How Grand County’s schools protect students | SkyHiNews.com

How Grand County’s schools protect students

A single student walks down a hallway in Middle Park High School.

Last week's tragic school shooting in Parkland, Fla., has brought student safety issues back to the forefront in America's public discourse and while politicians, pundits and the public continue to discuss the validity of legislation, school administrators and law enforcement officials are quietly reviewing policies and procedures meant to stop school shootings or prevent them in the first place.

East Grand School District employs a variety of strategies meant to either prevent school shootings before they begin or to address potential incidents after they have started. The district utilizes an emergency plan and standard response protocol developed in large part by the father of Emily Keyes, who was killed in the Platte Canyon High School hostage crisis of 2006.

The district's response protocol includes instructions for lockdowns and lockouts with basic procedures such as locking interior doors, turning out lights, moving to an out-of-sight location and maintaining silence. Additionally, the district has held training sessions for faculty and staff in hopes of maintaining a baseline of preparedness.

At the same time, district officials are cognizant of the potential impacts such efforts have on students and their sense of safety within our local schools.

"We know our kids learn first when they are safe, and secondly when they feel comfortable," East Grand Superintendent Frank Reeves said. "But how do you provide a safe and comfortable environment in a setting that is pretty much always on lock down? We are still trying to have schools that are open and welcoming."

The conflict between heightened security and a welcoming atmosphere for students is not the only area where district officials must make hard choices.

Budgets are a major factor in efforts to maintain safe schools, but with the state's school funding dynamics, few additional resources are available to significantly beef up school security systems.

Last year, East Grand Schools and the Granby Police Department entered into discussions to establish a school resource officer, or SRO, position for the Granby area. Over the summer, Craig Parten was hired as Granby's newest officer and the new SRO for East Grand. Parten has an extensive history working as an SRO in Colorado and during the school year works primarily from the three Granby area public schools, where he often seeks to address potential problems before they arise.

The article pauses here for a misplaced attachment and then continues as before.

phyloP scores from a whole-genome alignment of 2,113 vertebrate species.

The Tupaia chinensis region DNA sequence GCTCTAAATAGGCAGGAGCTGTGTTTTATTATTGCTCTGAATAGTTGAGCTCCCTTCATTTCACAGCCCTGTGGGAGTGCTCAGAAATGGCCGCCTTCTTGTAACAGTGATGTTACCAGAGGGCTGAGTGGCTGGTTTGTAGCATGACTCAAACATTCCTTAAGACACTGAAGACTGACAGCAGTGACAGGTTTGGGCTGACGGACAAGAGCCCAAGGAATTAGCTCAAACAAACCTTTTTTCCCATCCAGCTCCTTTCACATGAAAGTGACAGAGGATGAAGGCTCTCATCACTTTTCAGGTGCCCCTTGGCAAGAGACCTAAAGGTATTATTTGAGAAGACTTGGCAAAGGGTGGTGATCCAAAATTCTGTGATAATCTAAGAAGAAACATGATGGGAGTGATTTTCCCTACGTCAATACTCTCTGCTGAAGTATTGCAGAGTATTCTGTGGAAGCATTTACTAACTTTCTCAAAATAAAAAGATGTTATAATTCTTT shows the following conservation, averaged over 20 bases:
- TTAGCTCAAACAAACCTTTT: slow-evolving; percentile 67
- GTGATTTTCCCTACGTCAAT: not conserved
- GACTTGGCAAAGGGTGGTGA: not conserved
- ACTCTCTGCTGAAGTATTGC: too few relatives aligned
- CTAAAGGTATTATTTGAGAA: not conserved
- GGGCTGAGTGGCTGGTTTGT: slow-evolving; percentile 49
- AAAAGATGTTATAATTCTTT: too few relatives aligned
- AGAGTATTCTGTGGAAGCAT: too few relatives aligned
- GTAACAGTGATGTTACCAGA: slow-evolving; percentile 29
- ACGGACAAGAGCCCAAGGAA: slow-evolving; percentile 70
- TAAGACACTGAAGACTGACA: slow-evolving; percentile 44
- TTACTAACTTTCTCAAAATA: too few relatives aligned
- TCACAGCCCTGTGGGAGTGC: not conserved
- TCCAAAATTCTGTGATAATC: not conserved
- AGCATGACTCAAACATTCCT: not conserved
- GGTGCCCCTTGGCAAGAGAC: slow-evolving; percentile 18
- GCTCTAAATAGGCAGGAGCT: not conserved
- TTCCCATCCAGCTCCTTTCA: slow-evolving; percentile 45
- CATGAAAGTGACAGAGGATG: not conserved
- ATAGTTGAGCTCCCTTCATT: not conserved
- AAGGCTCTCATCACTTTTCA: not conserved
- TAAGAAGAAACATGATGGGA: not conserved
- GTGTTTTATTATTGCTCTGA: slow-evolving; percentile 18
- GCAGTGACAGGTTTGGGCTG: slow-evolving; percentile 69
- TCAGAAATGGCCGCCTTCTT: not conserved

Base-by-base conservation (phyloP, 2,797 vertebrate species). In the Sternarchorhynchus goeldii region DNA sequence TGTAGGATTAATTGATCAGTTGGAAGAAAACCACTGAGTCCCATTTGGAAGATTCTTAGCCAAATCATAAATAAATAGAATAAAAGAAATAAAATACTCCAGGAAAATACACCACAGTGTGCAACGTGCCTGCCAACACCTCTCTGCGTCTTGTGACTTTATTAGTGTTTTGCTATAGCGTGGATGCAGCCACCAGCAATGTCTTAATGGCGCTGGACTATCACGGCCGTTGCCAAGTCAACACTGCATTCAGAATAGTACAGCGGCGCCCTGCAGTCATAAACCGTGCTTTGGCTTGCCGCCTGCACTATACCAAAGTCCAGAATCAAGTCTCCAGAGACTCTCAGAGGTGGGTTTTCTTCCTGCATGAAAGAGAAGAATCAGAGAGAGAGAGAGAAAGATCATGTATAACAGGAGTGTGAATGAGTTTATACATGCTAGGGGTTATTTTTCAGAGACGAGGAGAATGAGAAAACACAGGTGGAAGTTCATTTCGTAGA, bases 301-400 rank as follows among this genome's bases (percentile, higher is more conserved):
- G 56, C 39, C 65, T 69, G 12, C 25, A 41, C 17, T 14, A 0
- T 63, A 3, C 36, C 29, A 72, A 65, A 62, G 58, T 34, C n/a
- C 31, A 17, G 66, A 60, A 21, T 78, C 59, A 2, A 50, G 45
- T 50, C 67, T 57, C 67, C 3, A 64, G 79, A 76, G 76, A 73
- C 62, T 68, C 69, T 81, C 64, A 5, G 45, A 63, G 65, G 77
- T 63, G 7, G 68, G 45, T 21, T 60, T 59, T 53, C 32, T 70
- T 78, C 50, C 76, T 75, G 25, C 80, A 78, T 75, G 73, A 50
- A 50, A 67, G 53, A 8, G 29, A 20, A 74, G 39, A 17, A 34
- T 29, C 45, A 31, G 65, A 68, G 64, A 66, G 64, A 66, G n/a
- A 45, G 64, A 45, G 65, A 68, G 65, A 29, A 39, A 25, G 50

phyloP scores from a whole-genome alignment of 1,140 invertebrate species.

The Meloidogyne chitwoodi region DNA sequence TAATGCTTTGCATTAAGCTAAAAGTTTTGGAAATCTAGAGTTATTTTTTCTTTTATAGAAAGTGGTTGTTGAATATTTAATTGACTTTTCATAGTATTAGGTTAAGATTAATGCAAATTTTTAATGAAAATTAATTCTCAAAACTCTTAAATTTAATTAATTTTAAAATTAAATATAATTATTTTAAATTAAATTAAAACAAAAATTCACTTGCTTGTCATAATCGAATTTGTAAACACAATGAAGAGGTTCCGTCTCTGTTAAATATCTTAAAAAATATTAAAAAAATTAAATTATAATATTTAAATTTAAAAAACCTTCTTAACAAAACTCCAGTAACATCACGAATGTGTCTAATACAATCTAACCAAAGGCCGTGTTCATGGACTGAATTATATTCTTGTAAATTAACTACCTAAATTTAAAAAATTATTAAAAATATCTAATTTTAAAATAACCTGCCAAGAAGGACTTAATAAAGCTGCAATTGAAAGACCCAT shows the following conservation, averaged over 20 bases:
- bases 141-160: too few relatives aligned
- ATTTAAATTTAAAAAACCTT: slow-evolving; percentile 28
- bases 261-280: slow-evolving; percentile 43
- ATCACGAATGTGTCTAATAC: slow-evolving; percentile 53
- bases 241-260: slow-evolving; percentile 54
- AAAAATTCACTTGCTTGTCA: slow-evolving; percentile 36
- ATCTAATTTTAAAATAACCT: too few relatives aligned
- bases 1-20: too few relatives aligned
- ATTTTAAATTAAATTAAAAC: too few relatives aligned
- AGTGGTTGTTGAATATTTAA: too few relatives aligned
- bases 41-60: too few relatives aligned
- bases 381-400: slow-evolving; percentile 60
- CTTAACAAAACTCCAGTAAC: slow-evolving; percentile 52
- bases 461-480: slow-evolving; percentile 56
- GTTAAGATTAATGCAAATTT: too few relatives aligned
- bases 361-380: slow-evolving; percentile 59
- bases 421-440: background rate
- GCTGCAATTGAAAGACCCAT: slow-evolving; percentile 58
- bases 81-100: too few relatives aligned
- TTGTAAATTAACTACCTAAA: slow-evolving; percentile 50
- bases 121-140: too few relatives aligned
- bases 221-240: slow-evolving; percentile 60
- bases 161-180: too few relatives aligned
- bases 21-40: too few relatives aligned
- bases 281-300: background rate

Prevention was a recurring theme for Reeves, as well as Parten and Granby Police Chief Jim Kraker.

"Prevention is key," Kraker said. "We have a lot of response procedures but the key to this is prevention. The SRO position is more than just law enforcement; there is an informal counselor aspect to that. We are trying to create a climate where law enforcement is approachable. As a society if we can prevent the next one, that is going to be more important than our response."

Kraker highlighted the Safe2Tell program, which allows students to report concerning behavior anonymously to the SRO and district officials and highlighted how the SRO position works hand-in-hand with school counselors to address concerns in ways that do not elevate an issue to the criminal level.

"If we do receive information it is important for us not to minimize it, to go ahead and follow through," Kraker said. "Sometimes it can be uncomfortable for a family to have law enforcement involved in something that may just be a juvenile issue or a mental health issue. Someone may have just made a flippant statement. We can resolve that without making it into a criminal thing, but we cannot minimize it when we get a tip."

Parten echoed his sentiments.

"We are addressing issues by being there for them (students) on an informal counseling basis," Parten said. "Those relationships are huge. Empathy goes a long ways."

Reeves also focused on the prevention and mental health aspect of school safety as key factors.

"Addressing mental health problems is gigantic," Reeves said. "I think we still live in a society where we choose to ignore as much as we can. It is not my problem until it becomes my problem and quite honestly I think that is what happened in most places when this happens."